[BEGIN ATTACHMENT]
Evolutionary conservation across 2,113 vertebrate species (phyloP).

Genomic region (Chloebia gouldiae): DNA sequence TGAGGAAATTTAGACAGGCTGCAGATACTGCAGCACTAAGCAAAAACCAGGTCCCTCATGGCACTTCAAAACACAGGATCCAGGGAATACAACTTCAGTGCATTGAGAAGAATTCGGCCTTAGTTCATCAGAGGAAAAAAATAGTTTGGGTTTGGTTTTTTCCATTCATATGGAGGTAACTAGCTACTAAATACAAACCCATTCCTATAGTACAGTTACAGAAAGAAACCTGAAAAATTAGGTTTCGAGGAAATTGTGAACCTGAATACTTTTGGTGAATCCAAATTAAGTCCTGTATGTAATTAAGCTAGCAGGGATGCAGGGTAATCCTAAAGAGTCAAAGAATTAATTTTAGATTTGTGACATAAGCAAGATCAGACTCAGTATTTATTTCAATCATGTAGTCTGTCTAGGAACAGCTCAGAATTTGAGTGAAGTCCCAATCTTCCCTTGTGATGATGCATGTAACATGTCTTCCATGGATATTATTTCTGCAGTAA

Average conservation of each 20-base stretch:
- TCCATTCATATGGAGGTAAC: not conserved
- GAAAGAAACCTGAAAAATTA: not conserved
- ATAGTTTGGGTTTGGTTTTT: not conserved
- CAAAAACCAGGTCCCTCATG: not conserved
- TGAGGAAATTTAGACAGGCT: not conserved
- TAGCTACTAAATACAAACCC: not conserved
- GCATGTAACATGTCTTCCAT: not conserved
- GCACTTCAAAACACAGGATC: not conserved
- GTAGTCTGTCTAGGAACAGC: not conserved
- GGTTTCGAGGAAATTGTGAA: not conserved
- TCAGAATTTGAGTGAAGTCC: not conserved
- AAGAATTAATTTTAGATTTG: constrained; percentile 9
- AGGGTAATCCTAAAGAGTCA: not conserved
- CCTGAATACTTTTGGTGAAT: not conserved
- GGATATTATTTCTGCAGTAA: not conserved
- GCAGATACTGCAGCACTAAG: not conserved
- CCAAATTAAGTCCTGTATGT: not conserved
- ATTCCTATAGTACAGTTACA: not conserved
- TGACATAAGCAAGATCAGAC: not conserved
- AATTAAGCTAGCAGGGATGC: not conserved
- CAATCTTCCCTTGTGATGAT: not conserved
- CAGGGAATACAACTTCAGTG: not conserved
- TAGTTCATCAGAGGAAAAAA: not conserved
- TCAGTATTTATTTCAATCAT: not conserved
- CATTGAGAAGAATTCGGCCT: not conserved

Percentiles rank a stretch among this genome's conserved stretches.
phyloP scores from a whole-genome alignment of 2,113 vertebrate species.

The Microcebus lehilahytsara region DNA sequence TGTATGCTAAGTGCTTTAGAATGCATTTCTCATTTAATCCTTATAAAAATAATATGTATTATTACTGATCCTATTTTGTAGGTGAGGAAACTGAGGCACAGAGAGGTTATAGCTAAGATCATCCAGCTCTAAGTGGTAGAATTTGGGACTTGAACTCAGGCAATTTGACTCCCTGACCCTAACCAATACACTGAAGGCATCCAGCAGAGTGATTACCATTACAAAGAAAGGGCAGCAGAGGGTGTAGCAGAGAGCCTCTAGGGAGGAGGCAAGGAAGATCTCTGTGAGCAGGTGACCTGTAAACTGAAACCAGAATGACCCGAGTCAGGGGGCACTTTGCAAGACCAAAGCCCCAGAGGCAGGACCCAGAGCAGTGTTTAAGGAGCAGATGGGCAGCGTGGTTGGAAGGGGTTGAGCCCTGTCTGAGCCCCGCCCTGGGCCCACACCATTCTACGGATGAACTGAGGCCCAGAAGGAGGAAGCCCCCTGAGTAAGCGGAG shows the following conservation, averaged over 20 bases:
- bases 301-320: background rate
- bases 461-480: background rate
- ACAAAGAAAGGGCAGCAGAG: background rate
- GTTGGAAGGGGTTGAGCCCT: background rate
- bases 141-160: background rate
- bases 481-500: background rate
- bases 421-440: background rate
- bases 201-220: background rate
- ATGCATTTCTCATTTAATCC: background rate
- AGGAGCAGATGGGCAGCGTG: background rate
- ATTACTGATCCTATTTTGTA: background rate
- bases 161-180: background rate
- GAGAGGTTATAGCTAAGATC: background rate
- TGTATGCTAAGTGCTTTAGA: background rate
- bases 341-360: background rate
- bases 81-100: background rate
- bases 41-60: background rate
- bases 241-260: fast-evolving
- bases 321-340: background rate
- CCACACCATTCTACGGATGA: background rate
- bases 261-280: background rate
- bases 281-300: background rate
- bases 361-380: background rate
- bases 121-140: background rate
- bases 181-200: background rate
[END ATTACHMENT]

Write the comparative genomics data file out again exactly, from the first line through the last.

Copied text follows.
Evolutionary conservation across 2,113 vertebrate species (phyloP).

Genomic region (Chloebia gouldiae): DNA sequence TGAGGAAATTTAGACAGGCTGCAGATACTGCAGCACTAAGCAAAAACCAGGTCCCTCATGGCACTTCAAAACACAGGATCCAGGGAATACAACTTCAGTGCATTGAGAAGAATTCGGCCTTAGTTCATCAGAGGAAAAAAATAGTTTGGGTTTGGTTTTTTCCATTCATATGGAGGTAACTAGCTACTAAATACAAACCCATTCCTATAGTACAGTTACAGAAAGAAACCTGAAAAATTAGGTTTCGAGGAAATTGTGAACCTGAATACTTTTGGTGAATCCAAATTAAGTCCTGTATGTAATTAAGCTAGCAGGGATGCAGGGTAATCCTAAAGAGTCAAAGAATTAATTTTAGATTTGTGACATAAGCAAGATCAGACTCAGTATTTATTTCAATCATGTAGTCTGTCTAGGAACAGCTCAGAATTTGAGTGAAGTCCCAATCTTCCCTTGTGATGATGCATGTAACATGTCTTCCATGGATATTATTTCTGCAGTAA

Average conservation of each 20-base stretch:
- TCCATTCATATGGAGGTAAC: not conserved
- GAAAGAAACCTGAAAAATTA: not conserved
- ATAGTTTGGGTTTGGTTTTT: not conserved
- CAAAAACCAGGTCCCTCATG: not conserved
- TGAGGAAATTTAGACAGGCT: not conserved
- TAGCTACTAAATACAAACCC: not conserved
- GCATGTAACATGTCTTCCAT: not conserved
- GCACTTCAAAACACAGGATC: not conserved
- GTAGTCTGTCTAGGAACAGC: not conserved
- GGTTTCGAGGAAATTGTGAA: not conserved
- TCAGAATTTGAGTGAAGTCC: not conserved
- AAGAATTAATTTTAGATTTG: constrained; percentile 9
- AGGGTAATCCTAAAGAGTCA: not conserved
- CCTGAATACTTTTGGTGAAT: not conserved
- GGATATTATTTCTGCAGTAA: not conserved
- GCAGATACTGCAGCACTAAG: not conserved
- CCAAATTAAGTCCTGTATGT: not conserved
- ATTCCTATAGTACAGTTACA: not conserved
- TGACATAAGCAAGATCAGAC: not conserved
- AATTAAGCTAGCAGGGATGC: not conserved
- CAATCTTCCCTTGTGATGAT: not conserved
- CAGGGAATACAACTTCAGTG: not conserved
- TAGTTCATCAGAGGAAAAAA: not conserved
- TCAGTATTTATTTCAATCAT: not conserved
- CATTGAGAAGAATTCGGCCT: not conserved

Percentiles rank a stretch among this genome's conserved stretches.
phyloP scores from a whole-genome alignment of 2,113 vertebrate species.

The Microcebus lehilahytsara region DNA sequence TGTATGCTAAGTGCTTTAGAATGCATTTCTCATTTAATCCTTATAAAAATAATATGTATTATTACTGATCCTATTTTGTAGGTGAGGAAACTGAGGCACAGAGAGGTTATAGCTAAGATCATCCAGCTCTAAGTGGTAGAATTTGGGACTTGAACTCAGGCAATTTGACTCCCTGACCCTAACCAATACACTGAAGGCATCCAGCAGAGTGATTACCATTACAAAGAAAGGGCAGCAGAGGGTGTAGCAGAGAGCCTCTAGGGAGGAGGCAAGGAAGATCTCTGTGAGCAGGTGACCTGTAAACTGAAACCAGAATGACCCGAGTCAGGGGGCACTTTGCAAGACCAAAGCCCCAGAGGCAGGACCCAGAGCAGTGTTTAAGGAGCAGATGGGCAGCGTGGTTGGAAGGGGTTGAGCCCTGTCTGAGCCCCGCCCTGGGCCCACACCATTCTACGGATGAACTGAGGCCCAGAAGGAGGAAGCCCCCTGAGTAAGCGGAG shows the following conservation, averaged over 20 bases:
- bases 301-320: background rate
- bases 461-480: background rate
- ACAAAGAAAGGGCAGCAGAG: background rate
- GTTGGAAGGGGTTGAGCCCT: background rate
- bases 141-160: background rate
- bases 481-500: background rate
- bases 421-440: background rate
- bases 201-220: background rate
- ATGCATTTCTCATTTAATCC: background rate
- AGGAGCAGATGGGCAGCGTG: background rate
- ATTACTGATCCTATTTTGTA: background rate
- bases 161-180: background rate
- GAGAGGTTATAGCTAAGATC: background rate
- TGTATGCTAAGTGCTTTAGA: background rate
- bases 341-360: background rate
- bases 81-100: background rate
- bases 41-60: background rate
- bases 241-260: fast-evolving
- bases 321-340: background rate
- CCACACCATTCTACGGATGA: background rate
- bases 261-280: background rate
- bases 281-300: background rate
- bases 361-380: background rate
- bases 121-140: background rate
- bases 181-200: background rate